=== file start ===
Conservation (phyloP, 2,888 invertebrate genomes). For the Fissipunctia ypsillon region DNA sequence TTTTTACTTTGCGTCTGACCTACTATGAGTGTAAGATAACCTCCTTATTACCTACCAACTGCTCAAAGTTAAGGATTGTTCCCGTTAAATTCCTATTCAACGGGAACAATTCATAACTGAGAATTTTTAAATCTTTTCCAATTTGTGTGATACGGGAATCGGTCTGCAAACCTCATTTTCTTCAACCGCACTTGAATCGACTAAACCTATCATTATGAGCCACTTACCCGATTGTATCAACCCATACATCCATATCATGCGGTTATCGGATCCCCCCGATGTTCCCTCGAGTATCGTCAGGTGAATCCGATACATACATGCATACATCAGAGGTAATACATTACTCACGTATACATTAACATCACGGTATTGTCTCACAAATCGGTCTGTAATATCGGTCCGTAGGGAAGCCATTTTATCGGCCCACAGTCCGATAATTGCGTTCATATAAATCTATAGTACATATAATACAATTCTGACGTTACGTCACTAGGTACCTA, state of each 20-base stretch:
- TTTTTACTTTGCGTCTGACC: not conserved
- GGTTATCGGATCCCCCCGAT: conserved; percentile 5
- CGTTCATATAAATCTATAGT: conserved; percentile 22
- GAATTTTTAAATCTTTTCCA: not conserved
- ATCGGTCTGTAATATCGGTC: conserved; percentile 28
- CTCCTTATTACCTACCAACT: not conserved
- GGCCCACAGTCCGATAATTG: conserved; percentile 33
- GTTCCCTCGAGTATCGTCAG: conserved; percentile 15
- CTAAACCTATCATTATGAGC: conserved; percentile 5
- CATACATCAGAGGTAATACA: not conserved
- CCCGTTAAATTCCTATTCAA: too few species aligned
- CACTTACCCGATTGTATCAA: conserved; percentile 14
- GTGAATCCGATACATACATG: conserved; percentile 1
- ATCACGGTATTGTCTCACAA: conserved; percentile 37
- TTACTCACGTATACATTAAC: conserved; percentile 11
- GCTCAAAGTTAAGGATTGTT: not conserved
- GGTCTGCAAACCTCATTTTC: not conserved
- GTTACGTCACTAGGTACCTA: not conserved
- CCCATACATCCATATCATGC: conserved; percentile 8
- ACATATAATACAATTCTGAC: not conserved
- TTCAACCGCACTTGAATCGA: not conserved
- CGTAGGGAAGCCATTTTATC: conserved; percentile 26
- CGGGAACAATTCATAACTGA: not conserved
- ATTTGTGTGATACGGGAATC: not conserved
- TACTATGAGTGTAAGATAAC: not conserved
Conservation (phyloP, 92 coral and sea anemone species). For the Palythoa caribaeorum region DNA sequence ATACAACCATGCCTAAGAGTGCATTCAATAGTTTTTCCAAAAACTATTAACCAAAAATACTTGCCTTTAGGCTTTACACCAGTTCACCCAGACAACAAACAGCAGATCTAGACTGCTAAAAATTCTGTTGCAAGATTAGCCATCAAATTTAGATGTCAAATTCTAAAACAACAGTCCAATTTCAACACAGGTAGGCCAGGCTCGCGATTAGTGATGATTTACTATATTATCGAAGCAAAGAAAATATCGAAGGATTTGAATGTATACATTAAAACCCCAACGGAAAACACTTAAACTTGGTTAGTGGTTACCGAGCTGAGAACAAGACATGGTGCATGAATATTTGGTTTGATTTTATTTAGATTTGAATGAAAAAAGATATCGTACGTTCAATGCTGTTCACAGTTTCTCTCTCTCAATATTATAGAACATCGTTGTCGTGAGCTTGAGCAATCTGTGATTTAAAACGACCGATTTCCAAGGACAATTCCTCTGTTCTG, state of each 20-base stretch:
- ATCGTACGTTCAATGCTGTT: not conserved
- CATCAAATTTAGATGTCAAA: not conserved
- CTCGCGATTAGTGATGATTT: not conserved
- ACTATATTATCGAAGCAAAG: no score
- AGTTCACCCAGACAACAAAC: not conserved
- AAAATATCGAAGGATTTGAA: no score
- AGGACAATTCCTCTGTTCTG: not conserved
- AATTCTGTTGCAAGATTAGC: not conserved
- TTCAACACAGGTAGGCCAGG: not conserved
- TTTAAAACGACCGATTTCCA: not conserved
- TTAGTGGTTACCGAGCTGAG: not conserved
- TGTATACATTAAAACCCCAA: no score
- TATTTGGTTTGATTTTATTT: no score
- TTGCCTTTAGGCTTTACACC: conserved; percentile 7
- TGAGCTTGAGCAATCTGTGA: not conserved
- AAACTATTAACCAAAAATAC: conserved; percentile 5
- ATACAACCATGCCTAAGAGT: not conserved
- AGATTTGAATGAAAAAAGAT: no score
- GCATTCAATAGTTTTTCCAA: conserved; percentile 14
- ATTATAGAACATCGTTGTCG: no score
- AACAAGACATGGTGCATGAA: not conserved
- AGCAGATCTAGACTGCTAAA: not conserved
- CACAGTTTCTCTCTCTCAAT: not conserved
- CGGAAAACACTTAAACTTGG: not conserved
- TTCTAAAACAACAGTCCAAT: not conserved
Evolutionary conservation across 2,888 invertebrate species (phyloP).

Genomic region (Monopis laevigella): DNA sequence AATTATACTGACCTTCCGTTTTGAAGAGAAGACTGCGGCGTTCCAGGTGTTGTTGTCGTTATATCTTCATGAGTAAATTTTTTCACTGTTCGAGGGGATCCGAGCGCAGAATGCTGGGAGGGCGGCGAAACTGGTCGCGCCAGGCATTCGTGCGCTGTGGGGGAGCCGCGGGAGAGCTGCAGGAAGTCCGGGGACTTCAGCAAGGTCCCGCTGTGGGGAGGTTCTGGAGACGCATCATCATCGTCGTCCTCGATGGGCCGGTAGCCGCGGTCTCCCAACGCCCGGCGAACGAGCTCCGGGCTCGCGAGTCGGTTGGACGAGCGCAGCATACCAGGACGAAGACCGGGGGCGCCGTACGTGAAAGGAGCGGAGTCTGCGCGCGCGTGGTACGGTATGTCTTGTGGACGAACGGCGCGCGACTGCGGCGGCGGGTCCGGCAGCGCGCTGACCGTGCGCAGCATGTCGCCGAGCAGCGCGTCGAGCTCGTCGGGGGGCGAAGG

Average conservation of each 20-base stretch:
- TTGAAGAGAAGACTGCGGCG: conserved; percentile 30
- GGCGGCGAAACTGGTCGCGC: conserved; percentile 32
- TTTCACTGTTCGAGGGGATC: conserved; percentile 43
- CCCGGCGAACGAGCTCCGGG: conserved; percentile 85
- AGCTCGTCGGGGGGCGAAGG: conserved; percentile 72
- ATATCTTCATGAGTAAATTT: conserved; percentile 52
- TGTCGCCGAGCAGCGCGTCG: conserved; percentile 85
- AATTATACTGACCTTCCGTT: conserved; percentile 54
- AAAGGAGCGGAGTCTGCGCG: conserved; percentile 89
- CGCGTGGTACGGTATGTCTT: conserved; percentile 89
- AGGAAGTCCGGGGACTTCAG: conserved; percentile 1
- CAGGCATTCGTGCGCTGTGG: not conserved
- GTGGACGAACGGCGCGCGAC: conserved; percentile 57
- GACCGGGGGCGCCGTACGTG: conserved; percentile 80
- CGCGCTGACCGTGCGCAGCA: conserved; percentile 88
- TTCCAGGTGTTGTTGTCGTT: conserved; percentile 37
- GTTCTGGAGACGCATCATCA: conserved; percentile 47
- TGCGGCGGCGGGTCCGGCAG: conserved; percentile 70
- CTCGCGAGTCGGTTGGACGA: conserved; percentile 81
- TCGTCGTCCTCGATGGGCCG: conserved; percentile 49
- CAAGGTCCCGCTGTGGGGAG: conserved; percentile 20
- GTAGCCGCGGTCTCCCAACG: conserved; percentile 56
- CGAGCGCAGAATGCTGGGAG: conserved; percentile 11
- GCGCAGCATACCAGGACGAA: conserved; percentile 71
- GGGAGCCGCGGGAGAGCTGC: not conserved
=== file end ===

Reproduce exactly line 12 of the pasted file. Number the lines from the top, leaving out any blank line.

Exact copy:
- CCCGTTAAATTCCTATTCAA: too few species aligned